Reviewed by Dan
TITLE: Love Me
SERIES: Lightning Tales #4
AUTHOR: K. C. Wells
PUBLISHER: Island Tales Press
LENGTH: 114 Pages
RELEASE DATE: July 6, 2016
Trent Sutton doesn’t ‘do’ monogamy. He spends his days on the road in his truck, and his nights hooking up with anyone who catches his eye. Casual sex, no strings – Trent likes his life just the way it is. He sees what his friend Connor has, but he’s just not interested. Until he meets Aaron, who gets under his skin, into his head, and finally to the spot no one has reached in a long time – Trent’s heart.
Aaron Calder doesn’t ‘do’ casual. After a few health scares and a couple of traumatic relationships, he’s decided that love – and sex – are not for him. He concentrates on his charity fundraising and ignores the offers that come his way. Until he meets Trent, a man whose dictionary does not contain the word ‘monogamous’. He shuts down Trent’s advances and tries to keep away from Costello’s, the gay bar where they first met.
Except Trent is proving hard to resist….
Because this book instilled some major feelings in me personally, I’m breaking my review into two pieces. I’ll start with “The Cons” and tell you what I didn’t like, basically the first 10% of the book. Then I’ll give you “The Pros”, basically the other 90% of the book.
I’ll be honest, I almost made it a DNF. I hated the opening scene. Full on butt sex in paragraph one was a definite turn off, as was the loathsome character of Trent, who couldn’t even remember the name of the man he was doing. I wasn’t interested in getting to know his character a bit after that section.
Then my biggest complaint. Flash forward ten pages or so in the book, and we get to the part of the book that made me put it down, delete it from my Kindle and tell Dani that I wouldn’t read it. I felt the (what read to me as having been obviously added after the fact) section about the Pulse tragedy was contrived and inappropriate in the story. Yes, I can see that the author was trying to make it current, and a bar in the Orlando area would of course have people talking about the event still. But it hasn’t been a month yet at the time of my reading and writing this review, and the way the piece was written, kind of blaming the poor attendance at the bar on people being afraid, then moving into the two characters being maudlin, then instant switch over to “oh look a hottie just walked in”, was in poor taste in my opinion. I feel the book could easily have left that reference and a couple other small references to the event out and been a better book. Others might disagree, but as a gay male Floridian I didn’t like it. A couple of my close friends had friends killed there that night and it is still too close and too personal.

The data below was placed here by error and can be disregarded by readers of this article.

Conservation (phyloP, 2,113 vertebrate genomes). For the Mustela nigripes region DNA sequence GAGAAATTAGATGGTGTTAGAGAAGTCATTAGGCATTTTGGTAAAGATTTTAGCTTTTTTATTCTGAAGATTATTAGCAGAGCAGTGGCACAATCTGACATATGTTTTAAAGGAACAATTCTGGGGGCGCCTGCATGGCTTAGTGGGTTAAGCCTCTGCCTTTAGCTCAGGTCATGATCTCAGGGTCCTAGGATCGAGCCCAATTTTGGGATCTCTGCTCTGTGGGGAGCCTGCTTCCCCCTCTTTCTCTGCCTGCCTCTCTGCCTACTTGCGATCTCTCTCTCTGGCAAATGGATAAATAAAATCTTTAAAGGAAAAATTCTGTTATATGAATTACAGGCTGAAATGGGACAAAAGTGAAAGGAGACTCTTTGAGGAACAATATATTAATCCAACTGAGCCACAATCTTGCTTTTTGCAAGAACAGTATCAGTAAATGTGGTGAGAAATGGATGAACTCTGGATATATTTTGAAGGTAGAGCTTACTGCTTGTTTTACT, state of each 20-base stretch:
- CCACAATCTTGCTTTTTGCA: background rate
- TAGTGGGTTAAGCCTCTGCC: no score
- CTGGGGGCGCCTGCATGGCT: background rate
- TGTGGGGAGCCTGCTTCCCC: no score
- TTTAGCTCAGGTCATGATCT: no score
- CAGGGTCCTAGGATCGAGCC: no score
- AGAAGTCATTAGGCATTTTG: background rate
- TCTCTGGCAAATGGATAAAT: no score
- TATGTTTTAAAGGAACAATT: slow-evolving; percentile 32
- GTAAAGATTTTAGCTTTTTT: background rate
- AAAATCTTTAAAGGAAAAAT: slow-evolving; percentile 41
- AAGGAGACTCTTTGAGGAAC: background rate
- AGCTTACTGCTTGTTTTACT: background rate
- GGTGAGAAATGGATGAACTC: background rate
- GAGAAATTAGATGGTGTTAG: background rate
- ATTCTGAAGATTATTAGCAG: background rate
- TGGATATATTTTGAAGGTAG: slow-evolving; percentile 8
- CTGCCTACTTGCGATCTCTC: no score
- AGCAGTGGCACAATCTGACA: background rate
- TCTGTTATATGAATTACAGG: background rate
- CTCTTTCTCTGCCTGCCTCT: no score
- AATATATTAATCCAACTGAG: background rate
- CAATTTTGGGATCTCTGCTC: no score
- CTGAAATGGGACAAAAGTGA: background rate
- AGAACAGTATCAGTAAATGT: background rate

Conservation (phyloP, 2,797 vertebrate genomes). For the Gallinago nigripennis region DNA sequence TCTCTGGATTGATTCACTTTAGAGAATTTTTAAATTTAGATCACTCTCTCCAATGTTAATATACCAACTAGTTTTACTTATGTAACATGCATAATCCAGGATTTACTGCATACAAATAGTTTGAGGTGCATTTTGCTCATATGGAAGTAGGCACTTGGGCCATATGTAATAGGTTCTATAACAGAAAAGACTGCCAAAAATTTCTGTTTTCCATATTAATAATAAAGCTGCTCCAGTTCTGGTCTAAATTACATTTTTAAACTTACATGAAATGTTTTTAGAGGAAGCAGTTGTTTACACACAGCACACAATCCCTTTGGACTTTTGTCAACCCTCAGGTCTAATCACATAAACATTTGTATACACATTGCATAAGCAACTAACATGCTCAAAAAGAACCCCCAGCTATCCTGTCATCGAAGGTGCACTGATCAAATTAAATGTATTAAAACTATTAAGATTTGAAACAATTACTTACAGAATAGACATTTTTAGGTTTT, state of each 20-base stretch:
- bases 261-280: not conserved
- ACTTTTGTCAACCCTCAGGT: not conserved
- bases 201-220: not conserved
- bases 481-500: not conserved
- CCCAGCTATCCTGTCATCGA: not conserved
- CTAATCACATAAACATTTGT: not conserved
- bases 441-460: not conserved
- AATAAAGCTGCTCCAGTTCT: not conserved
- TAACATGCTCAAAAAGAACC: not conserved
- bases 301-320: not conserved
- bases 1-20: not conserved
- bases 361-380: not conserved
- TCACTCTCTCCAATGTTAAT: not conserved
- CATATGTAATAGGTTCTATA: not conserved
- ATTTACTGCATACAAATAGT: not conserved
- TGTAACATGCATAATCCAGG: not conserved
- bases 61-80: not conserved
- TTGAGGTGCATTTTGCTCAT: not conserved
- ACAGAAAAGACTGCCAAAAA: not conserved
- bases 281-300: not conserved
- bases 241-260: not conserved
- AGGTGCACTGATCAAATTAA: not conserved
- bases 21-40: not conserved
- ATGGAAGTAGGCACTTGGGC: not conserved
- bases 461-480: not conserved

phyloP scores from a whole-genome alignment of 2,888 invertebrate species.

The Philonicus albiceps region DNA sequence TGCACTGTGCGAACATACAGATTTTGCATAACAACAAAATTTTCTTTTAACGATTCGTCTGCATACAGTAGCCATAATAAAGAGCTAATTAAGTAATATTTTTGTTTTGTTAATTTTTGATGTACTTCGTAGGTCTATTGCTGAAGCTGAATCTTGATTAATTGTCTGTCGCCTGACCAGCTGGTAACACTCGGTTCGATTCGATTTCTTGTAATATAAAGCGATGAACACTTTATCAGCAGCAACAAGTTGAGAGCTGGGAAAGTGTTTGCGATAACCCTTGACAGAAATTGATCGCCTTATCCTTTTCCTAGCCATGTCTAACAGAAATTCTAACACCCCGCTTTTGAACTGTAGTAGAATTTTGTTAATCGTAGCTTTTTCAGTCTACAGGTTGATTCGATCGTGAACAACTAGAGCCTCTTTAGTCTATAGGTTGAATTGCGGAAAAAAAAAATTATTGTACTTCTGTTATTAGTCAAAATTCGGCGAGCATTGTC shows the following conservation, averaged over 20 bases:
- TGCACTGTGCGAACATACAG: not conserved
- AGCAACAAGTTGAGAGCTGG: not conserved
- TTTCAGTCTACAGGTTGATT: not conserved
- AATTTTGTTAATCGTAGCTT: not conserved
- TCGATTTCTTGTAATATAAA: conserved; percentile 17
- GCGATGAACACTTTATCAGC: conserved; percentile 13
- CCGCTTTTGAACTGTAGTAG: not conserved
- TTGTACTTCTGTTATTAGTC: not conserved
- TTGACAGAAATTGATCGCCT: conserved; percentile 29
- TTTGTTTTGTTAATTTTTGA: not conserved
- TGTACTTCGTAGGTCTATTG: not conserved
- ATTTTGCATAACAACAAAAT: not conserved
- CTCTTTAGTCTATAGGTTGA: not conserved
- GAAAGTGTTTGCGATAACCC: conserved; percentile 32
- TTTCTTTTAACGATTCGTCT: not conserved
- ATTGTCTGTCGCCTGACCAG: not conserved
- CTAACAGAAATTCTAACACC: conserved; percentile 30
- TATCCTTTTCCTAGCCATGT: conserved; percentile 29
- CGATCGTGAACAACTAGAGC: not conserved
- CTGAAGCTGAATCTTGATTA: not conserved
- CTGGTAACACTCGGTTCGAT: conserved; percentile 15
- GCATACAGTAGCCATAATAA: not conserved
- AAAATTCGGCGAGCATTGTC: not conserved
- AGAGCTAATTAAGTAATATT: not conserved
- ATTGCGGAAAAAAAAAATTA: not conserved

Now to the fact that I actually liked the book. I really liked the book. After I got over my anger at the beginning of the book, I went back and read the whole book. I’ll be honest, my expectation was to hate it. But I couldn’t. The book is well written, and I really liked the characters and the storylines that came together in this story. I’ve read and reviewed all the books so far in this series and loved them all, so I shouldn’t have been surprised, but that stuff up there in “The Cons” had thrown me.
Let’s talk about the story. We already know that Trent is a jerk, plain and simple. He treats men like they are a breathing fleshlight. There to use, dump a load, and leave. Never a second date. I liked Dan in the beginning of the book and how he called Trent on his faults, and made Trent start to wake up and look around at the rest of the world.
When Trent is at the bar one night (the scene with the piece above that I hated), the hottie that walks in is Aaron. Aaron has issues. He is seeing a therapist, for reasons we don’t immediately learn, and this is the first time he has been in a gay bar in a decade. Almost immediately, Trent hits on him for a hook-up, but imagine Trent’s surprise when Aaron turns him down. Flat.
The intrigue is on. As the story continues we learn the background of both broken men, and why they are as they are today. It was a good read. I liked it more as I worked my way through the pages. I particularly liked the nephew’s side story, and the events related to him and the rest of Trent’s family. There is a brief visit by some characters from a previous installment in the series, but this book could easily be read as a standalone. I’m hoping we see more of the nephew in later installments.
I’m going to recommend this one, even with my strong dislike of the beginning. The other ninety percent of the book would have been a 4.5 stars (“I loved it”) on our rating scale, but because of that ghastly sex beginning on line one and the references to Pulse, I’d give the first 10% a 1.5 stars (“I didn’t Like It / Not for me”). I’m going to blend them , so blended I’m going to call this one a 4.0.